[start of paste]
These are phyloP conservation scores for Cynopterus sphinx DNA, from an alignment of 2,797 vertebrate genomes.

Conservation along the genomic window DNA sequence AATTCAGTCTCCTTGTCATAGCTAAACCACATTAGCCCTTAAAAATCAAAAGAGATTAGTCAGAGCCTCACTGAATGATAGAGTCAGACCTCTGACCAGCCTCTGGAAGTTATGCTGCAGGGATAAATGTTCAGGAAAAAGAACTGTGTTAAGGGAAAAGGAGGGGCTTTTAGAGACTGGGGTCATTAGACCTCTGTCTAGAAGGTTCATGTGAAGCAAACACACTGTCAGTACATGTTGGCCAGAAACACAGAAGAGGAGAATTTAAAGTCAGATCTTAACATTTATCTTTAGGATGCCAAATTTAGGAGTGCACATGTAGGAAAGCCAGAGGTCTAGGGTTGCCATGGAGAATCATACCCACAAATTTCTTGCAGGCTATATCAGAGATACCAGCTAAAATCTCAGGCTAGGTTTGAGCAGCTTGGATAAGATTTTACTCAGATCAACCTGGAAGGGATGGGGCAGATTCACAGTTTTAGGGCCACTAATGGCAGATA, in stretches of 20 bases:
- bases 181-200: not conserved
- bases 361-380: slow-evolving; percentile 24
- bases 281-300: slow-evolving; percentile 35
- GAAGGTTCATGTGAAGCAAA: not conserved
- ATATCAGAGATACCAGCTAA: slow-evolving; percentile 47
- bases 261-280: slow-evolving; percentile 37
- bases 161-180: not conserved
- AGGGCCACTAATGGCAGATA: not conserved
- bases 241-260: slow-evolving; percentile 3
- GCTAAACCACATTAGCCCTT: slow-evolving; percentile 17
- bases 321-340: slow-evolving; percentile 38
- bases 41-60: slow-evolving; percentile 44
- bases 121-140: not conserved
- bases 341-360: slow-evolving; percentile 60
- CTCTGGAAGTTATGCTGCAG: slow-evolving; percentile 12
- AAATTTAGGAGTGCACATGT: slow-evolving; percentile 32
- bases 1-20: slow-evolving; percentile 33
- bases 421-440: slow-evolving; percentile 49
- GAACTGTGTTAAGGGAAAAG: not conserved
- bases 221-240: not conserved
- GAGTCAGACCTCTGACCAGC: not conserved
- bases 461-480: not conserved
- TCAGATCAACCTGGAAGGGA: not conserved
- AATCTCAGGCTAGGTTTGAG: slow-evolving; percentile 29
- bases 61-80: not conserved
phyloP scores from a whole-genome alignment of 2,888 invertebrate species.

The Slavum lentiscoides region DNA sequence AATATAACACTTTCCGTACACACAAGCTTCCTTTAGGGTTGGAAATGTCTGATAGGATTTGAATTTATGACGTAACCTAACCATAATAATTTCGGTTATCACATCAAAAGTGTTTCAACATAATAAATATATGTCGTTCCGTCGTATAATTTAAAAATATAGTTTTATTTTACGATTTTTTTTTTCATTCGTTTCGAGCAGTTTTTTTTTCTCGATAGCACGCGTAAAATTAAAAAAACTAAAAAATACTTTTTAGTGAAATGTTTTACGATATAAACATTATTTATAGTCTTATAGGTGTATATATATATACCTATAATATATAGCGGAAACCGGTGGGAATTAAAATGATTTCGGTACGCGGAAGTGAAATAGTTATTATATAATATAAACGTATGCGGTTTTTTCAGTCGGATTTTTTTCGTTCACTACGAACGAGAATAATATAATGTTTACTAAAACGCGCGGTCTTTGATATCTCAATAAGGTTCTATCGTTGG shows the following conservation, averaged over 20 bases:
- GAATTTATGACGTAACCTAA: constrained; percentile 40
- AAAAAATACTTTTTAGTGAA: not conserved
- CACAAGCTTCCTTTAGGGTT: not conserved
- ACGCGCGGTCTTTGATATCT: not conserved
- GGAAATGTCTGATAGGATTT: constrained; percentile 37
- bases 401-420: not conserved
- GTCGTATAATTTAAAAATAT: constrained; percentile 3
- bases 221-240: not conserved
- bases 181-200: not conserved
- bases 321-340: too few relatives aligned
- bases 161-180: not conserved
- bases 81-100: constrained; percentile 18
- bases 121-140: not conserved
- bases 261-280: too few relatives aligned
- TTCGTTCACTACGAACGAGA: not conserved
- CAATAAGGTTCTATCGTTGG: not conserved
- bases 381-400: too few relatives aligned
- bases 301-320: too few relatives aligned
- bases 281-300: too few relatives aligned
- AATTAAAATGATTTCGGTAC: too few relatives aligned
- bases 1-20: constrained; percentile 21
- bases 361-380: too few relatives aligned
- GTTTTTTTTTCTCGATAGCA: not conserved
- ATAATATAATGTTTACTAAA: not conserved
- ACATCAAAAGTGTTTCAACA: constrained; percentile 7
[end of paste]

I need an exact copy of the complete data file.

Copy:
These are phyloP conservation scores for Cynopterus sphinx DNA, from an alignment of 2,797 vertebrate genomes.

Conservation along the genomic window DNA sequence AATTCAGTCTCCTTGTCATAGCTAAACCACATTAGCCCTTAAAAATCAAAAGAGATTAGTCAGAGCCTCACTGAATGATAGAGTCAGACCTCTGACCAGCCTCTGGAAGTTATGCTGCAGGGATAAATGTTCAGGAAAAAGAACTGTGTTAAGGGAAAAGGAGGGGCTTTTAGAGACTGGGGTCATTAGACCTCTGTCTAGAAGGTTCATGTGAAGCAAACACACTGTCAGTACATGTTGGCCAGAAACACAGAAGAGGAGAATTTAAAGTCAGATCTTAACATTTATCTTTAGGATGCCAAATTTAGGAGTGCACATGTAGGAAAGCCAGAGGTCTAGGGTTGCCATGGAGAATCATACCCACAAATTTCTTGCAGGCTATATCAGAGATACCAGCTAAAATCTCAGGCTAGGTTTGAGCAGCTTGGATAAGATTTTACTCAGATCAACCTGGAAGGGATGGGGCAGATTCACAGTTTTAGGGCCACTAATGGCAGATA, in stretches of 20 bases:
- bases 181-200: not conserved
- bases 361-380: slow-evolving; percentile 24
- bases 281-300: slow-evolving; percentile 35
- GAAGGTTCATGTGAAGCAAA: not conserved
- ATATCAGAGATACCAGCTAA: slow-evolving; percentile 47
- bases 261-280: slow-evolving; percentile 37
- bases 161-180: not conserved
- AGGGCCACTAATGGCAGATA: not conserved
- bases 241-260: slow-evolving; percentile 3
- GCTAAACCACATTAGCCCTT: slow-evolving; percentile 17
- bases 321-340: slow-evolving; percentile 38
- bases 41-60: slow-evolving; percentile 44
- bases 121-140: not conserved
- bases 341-360: slow-evolving; percentile 60
- CTCTGGAAGTTATGCTGCAG: slow-evolving; percentile 12
- AAATTTAGGAGTGCACATGT: slow-evolving; percentile 32
- bases 1-20: slow-evolving; percentile 33
- bases 421-440: slow-evolving; percentile 49
- GAACTGTGTTAAGGGAAAAG: not conserved
- bases 221-240: not conserved
- GAGTCAGACCTCTGACCAGC: not conserved
- bases 461-480: not conserved
- TCAGATCAACCTGGAAGGGA: not conserved
- AATCTCAGGCTAGGTTTGAG: slow-evolving; percentile 29
- bases 61-80: not conserved
phyloP scores from a whole-genome alignment of 2,888 invertebrate species.

The Slavum lentiscoides region DNA sequence AATATAACACTTTCCGTACACACAAGCTTCCTTTAGGGTTGGAAATGTCTGATAGGATTTGAATTTATGACGTAACCTAACCATAATAATTTCGGTTATCACATCAAAAGTGTTTCAACATAATAAATATATGTCGTTCCGTCGTATAATTTAAAAATATAGTTTTATTTTACGATTTTTTTTTTCATTCGTTTCGAGCAGTTTTTTTTTCTCGATAGCACGCGTAAAATTAAAAAAACTAAAAAATACTTTTTAGTGAAATGTTTTACGATATAAACATTATTTATAGTCTTATAGGTGTATATATATATACCTATAATATATAGCGGAAACCGGTGGGAATTAAAATGATTTCGGTACGCGGAAGTGAAATAGTTATTATATAATATAAACGTATGCGGTTTTTTCAGTCGGATTTTTTTCGTTCACTACGAACGAGAATAATATAATGTTTACTAAAACGCGCGGTCTTTGATATCTCAATAAGGTTCTATCGTTGG shows the following conservation, averaged over 20 bases:
- GAATTTATGACGTAACCTAA: constrained; percentile 40
- AAAAAATACTTTTTAGTGAA: not conserved
- CACAAGCTTCCTTTAGGGTT: not conserved
- ACGCGCGGTCTTTGATATCT: not conserved
- GGAAATGTCTGATAGGATTT: constrained; percentile 37
- bases 401-420: not conserved
- GTCGTATAATTTAAAAATAT: constrained; percentile 3
- bases 221-240: not conserved
- bases 181-200: not conserved
- bases 321-340: too few relatives aligned
- bases 161-180: not conserved
- bases 81-100: constrained; percentile 18
- bases 121-140: not conserved
- bases 261-280: too few relatives aligned
- TTCGTTCACTACGAACGAGA: not conserved
- CAATAAGGTTCTATCGTTGG: not conserved
- bases 381-400: too few relatives aligned
- bases 301-320: too few relatives aligned
- bases 281-300: too few relatives aligned
- AATTAAAATGATTTCGGTAC: too few relatives aligned
- bases 1-20: constrained; percentile 21
- bases 361-380: too few relatives aligned
- GTTTTTTTTTCTCGATAGCA: not conserved
- ATAATATAATGTTTACTAAA: not conserved
- ACATCAAAAGTGTTTCAACA: constrained; percentile 7